Rick DeFerrari aims a heat gun at the barrel, then adds more hunks of oak to the crackling fire that is, slowly, toasting the inside of the wine barrel.
DeFerrari, who owns Oregon Barrel Works in McMinnville, is a master cooper, which means he builds oak barrels for aging wine and whiskey.
On Saturday, he demonstrated the process from start to finish in the courtyard at Crossroads Carnegie Art Center.
DeFerrari’s visit to Baker City, along with Andrew Beckham from Beckham Estate Vineyards in Sherwood, was part of a day-long event titled “Barrel and Vessel: The Art of Aging Wine.”
DeFerrari came for the barrel part of the day. Beckham makes amphora, an ancient technique of creating large vessels out of terra cotta clay for aging wine.
The workshops were made possible through a partnership with Oregon Folklife Network, the National Endowment for the Arts and Oregon Cultural Trust.
“The point is to learn and understand these amazing folk traditions,” said Ginger Savage, executive director of Crossroads. “Our goal every year is to bring some culture keepers out (to Baker City).”
The making of a cooper
DeFerrari has a degree in forestry from Oregon State University. He grew up next to a winery, where he worked during winters when he was home from a job in Alaska.
He didn’t exactly pursue the idea of becoming a cooper.
But then DeFerrari took a trip to Europe, planning to visit and relax in France, Italy and Greece.
He ended up working in France for a year and a half to learn the art of barrel making.
“I never made it to Greece,” he said.
He’s crafted barrels for about 20 years. He and his crew of four make barrels for both wine and whiskey, mainly using oak harvested in the Willamette Valley. He imports some French oak, as well.
“Oregon oak has a different flavor profile than French oak,” he said.
DeFerrari starts with straight staves. Metal hoops go around one end, leaving the other ends splayed out.
To create the barrel shape, he builds a fire inside the barrel and, as the wood heats, slowly tightens a cable to bend the staves.
The fire has a dual purpose. First, it helps make the oak pliable. Second, it toasts the inside of the barrel.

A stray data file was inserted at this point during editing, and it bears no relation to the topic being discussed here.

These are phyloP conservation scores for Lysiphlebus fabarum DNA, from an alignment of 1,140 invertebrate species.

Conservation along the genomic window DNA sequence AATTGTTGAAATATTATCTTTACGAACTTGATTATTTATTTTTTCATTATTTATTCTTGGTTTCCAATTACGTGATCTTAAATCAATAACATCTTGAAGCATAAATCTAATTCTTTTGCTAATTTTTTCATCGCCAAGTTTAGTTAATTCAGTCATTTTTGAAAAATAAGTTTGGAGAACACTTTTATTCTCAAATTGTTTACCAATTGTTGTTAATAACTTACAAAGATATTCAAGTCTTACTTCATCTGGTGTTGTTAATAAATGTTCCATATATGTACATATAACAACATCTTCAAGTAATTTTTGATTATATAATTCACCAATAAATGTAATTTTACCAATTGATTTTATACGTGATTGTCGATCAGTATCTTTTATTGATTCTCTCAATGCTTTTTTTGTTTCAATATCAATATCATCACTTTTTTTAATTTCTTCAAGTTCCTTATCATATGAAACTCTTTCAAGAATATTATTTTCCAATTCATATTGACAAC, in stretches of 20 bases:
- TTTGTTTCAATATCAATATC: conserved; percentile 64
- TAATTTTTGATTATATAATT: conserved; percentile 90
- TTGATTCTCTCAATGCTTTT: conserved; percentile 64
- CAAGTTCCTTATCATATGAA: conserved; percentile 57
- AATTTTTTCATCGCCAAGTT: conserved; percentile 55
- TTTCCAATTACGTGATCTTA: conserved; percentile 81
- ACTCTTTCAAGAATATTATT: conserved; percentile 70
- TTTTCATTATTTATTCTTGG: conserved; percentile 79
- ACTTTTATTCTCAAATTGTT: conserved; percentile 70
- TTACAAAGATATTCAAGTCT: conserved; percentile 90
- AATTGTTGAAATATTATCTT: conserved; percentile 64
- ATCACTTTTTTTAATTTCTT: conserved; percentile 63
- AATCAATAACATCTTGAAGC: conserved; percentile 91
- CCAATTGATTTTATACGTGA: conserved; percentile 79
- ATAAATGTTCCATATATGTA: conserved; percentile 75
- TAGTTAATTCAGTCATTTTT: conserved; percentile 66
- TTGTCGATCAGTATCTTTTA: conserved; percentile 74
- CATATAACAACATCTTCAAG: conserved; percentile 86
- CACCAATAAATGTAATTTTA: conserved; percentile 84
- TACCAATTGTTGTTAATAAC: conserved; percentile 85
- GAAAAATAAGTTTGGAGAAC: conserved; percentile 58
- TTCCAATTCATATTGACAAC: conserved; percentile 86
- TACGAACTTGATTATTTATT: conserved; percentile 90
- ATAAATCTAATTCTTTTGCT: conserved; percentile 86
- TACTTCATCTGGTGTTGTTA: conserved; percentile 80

He said toast levels for wine barrels are light, medium, medium-plus, and heavy. Use of these vary by winemakers and the type of wine.
“What works for one winemaker doesn’t work for another,” he said.
Barrels for whiskey go beyond those levels to “char.”
“We actually catch the inside of the barrel on fire,” he said.
When liquid is added, the staves swell to create a water-tight barrel.
Oregon Barrel Works ships to customers in the Pacific Northwest and Kentucky, as well as New Zealand and Australia. A big tank made of Douglas-fir, which doesn’t impart taste to liquid, was shipped to a distillery in Tasmania.
A barrel can be used for five years before it goes neutral, meaning it no longer imparts the oak taste to the liquid stored inside.
“It gives up 50% of its flavor in the first year,” DeFerrari said.
Bourbon must be stored in 100% new oak charred barrels.
DeFerrari’s oak barrels sell for $800 to $950. French oak barrels range from $1,000 to $1,200. He said 60% of the cost is the raw wood.
At his shop, his crew can make up to 16 barrels in a day, but it is a four-day process from start to finish.
When asked if learning the cooper trade appeals to the younger generation, DeFerrari nods — but then hesitates.
“At the end of the day, it is a hot, dusty, dirty job,” he said. “It’s dangerous work.”
Traditionally, it took 10 to 12 years to be considered a master cooper.
On Saturday afternoon, the demonstrations moved inside Crossroads where Andrew Beckham shared his approach to aging wine.
He earned a double major in history and ceramics from Lewis and Clark College. While a student there, he was inspired by a demonstration of a Japanese potter who made large pottery vessels.
He later earned his teaching license, and teaches high school ceramics.
But it is his hobby that brought him to Baker City.
Beckham makes amphora — large terra cotta vessels for aging wine.
He progressively increased the size of these vessels and has devised new techniques along the way.
“We’re hoping to have a pot next year that is just under 2,000 pounds,” he said.
That size can hold 250 gallons of wine.
It’s taken trial and error to hone his craft.
These pots are massive. His largest was 60 inches across with walls of 1 ﬁ inches. One can take up to three weeks to create, then dries for several months.
Firing the vessels has been a challenge.
“The first 12 we made cracked,” he said. “I was about to quit, honestly.”
Then a contact who has a PhD in ceramic engineering helped develop sensors inside the kiln. The problem was a major temperature difference between the inside and outside of the pot during the firing process.
“As they were cooling down, they were ripping to pieces,” Beckham said.
Now it takes about 36 hours to fire a pot, from start to finish.
He not only makes amphora — he uses the vessels to age wine made from grapes he grows on his property in Sherwood.
He uses oak barrels as well. At a special event Saturday night at Copper Belt Winery, Beckham offered tastes of his wine to compare the two techniques for aging wine.
“The fruit was harvested on the exact same day, but the taste is completely different,” he said.
And unlike the five-year life of barrels, amphora can be used forever.
“The terra cotta vessels get better with each use,” he said. “Wines aged in terra cotta have a remarkable varietal purity.”